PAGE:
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I have large, wide images within a portfolio page. The images are saved "progressive" and they load fine.

I was wondering if there's a way though to kind of preload those images to make them appearing faster and smoother. Or maybe there's a way to preload all the other pages and images into the cache so that at least all the following pages after the first appear smooth and fast? Whatever helps to make the pages load faster and smoother.

Any suggestions?

Each image consists of a variety of images, all of them within one wide image (prepared in PSD) and the visitor can shift left and right to call for the respective image to appear in the center. Unfortunately sacrificing on the image quality or make them smaller is not an option here.

I know there are posts here on preloading images ad stuff but I can't find any that work with the image embedded in the HTML code.

Please have merci, I'm a CSS and Javascript novice, so the simpler the more likely I'll understand it. I'm afraid breaking up the images in single instances (make it a row of images instead of one whole image), place them in a floated div and change the respective Javascript code could be too challenging for me, right...? How else could I do that?


Here's what I have (I guess it would be overkill to post all my HTML, Javascript and CSS here, I'll post some). The large images are placed within the HTML page and called via Javascript.

see here

<div class="ShiftGroup">
        <div class="ShiftGroupC">
        <div class="ShiftGroupI"><div id="ShiftGalleryFive"><img src="images/gallery_anzic1.png" width="3348" height="372" alt="imagegallery1" /></div></div>
        <div class="ShiftGroupP" style="margin-left: -990px;"><div id="ShiftLeft" class="ShiftGroupD"><span class="pointer"><img src="images/arrowleft.png" width="78" height="50" alt="arrowsleft" /></span></div></div>
        <div class="ShiftGroupP" style="margin-left: 341px;"><div id="ShiftRight" class="ShiftGroupD"><span class="pointer"><img src="images/arrowright.png" width="78" height="50" alt="arrowright" /></span></div></div>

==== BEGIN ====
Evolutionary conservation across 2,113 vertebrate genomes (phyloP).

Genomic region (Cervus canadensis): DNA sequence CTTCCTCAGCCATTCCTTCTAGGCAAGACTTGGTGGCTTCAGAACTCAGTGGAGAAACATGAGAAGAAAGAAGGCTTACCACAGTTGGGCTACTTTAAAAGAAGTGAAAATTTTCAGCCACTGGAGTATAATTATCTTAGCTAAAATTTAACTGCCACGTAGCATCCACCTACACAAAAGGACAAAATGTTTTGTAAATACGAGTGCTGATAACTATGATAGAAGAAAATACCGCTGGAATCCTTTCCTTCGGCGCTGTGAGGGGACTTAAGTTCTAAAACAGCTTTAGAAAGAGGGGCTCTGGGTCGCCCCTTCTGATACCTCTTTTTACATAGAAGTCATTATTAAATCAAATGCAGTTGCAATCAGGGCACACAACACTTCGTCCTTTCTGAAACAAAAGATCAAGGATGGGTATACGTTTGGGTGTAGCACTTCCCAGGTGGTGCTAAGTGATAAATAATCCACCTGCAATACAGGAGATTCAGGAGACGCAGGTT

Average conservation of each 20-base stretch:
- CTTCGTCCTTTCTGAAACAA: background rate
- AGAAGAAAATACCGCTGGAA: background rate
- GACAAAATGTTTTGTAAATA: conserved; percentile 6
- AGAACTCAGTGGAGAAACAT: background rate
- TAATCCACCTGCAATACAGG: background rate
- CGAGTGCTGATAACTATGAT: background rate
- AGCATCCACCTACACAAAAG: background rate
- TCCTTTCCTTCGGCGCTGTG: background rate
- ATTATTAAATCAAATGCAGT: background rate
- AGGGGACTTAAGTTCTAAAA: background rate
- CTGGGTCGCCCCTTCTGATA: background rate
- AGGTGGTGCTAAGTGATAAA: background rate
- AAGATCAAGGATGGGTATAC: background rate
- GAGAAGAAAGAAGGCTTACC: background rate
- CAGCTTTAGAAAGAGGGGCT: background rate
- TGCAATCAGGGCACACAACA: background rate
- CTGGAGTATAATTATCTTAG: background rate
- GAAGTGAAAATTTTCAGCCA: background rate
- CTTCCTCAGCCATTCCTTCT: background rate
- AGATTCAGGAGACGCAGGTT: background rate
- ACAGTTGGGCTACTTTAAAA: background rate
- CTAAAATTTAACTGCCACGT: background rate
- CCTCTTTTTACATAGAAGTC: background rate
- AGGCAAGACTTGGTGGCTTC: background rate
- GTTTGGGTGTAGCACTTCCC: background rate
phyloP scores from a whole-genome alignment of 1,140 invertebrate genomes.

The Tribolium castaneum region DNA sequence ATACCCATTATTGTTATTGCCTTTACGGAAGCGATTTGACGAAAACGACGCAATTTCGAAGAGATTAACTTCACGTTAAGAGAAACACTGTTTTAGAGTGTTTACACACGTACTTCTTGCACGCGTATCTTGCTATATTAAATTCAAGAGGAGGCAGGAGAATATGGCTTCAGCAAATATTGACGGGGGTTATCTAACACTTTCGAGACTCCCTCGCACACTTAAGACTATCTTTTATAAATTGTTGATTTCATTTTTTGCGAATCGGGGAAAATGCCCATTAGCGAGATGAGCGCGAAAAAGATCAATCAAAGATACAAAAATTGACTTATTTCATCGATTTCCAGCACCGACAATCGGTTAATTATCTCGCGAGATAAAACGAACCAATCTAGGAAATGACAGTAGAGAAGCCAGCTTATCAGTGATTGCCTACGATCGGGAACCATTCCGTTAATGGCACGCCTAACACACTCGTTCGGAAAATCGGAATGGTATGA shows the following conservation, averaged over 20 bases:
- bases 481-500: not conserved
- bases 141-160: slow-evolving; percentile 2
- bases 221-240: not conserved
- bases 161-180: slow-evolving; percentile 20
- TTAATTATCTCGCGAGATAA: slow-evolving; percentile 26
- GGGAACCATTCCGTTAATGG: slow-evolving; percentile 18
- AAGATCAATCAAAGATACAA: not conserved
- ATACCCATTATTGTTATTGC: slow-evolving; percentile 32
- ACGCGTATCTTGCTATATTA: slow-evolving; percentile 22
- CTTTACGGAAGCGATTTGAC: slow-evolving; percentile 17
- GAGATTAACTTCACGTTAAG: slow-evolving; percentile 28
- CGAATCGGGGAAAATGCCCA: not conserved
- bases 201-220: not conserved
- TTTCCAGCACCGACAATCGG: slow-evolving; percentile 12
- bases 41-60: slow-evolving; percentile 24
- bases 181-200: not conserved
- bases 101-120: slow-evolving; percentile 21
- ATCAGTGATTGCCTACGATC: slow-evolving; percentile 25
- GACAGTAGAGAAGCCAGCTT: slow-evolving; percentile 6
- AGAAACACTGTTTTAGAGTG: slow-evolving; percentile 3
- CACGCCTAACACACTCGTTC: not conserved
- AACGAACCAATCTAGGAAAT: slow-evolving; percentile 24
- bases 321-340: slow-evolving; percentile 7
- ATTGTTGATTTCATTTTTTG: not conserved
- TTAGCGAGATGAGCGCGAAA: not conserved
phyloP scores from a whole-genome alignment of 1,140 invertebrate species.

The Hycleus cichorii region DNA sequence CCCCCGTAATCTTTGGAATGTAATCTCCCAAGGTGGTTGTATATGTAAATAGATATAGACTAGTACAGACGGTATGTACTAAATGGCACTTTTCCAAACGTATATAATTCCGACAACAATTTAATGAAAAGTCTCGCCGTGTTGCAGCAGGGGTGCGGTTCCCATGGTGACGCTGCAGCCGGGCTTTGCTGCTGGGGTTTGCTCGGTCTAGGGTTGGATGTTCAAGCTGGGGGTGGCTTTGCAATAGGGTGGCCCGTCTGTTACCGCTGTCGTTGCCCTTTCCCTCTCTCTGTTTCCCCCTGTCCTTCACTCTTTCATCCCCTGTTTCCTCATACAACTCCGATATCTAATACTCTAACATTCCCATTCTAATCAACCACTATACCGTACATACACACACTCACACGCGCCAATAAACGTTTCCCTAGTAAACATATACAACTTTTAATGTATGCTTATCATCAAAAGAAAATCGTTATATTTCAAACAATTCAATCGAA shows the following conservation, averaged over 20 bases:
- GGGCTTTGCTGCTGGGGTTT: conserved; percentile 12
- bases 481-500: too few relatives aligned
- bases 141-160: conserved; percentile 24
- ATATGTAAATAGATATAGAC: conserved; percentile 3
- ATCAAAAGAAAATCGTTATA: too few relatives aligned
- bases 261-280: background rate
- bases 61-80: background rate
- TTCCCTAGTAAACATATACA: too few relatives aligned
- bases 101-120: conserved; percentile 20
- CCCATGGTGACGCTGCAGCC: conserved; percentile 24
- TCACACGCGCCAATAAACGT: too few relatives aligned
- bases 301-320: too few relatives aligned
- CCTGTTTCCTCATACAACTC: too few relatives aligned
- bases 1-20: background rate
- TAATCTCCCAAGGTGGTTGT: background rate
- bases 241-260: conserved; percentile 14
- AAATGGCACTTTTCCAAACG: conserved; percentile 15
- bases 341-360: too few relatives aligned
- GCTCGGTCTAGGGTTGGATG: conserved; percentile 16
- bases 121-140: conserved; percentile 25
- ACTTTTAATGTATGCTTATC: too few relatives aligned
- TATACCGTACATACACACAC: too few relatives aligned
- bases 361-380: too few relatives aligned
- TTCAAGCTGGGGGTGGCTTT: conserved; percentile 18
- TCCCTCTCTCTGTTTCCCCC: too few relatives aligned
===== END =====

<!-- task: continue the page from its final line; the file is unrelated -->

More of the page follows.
gallery = document.getElementById('ShiftGalleryFour').style;
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1 Answer 1

This is how we preloaded images in one of our projects:

preloadImages = function(imageIndex) {

  // Finds div element containing index (1..n) and url of image 
  // (both stored as data attributes)
  var image = $(".data .image[data-index=" + imageIndex + "]");

  // Creates an image (just virtually) that is not embedded to HTML.
  // Its source is the url of the image that is to be preloaded
  var preloadedImage = $(new Image()).attr("src", image.attr("data-full-url"));

  // Bind an event to the "virtual" image to start preloading next image when 
  // this one is done
  preloadedImage.load(function() {

    // Start preloading the next one
    preloadImages(imageIndex + 1);

// Start preloading the first image

In your case this solves only one part of the problem - preloading.

I see you include all images in html as img tags. If you want to achieve better performance, do not place any img tags in your html of the gallery. Just div tags that will become the future containers of your images. These divs may have indexes and contain data attributes with image urls (as seen in my example). When your page gets loaded, start preloading procedure. When an "virtual image" gets loaded. Create new image tag inside its container and start preloading the next image.

This will definitely cut off the download time of your page.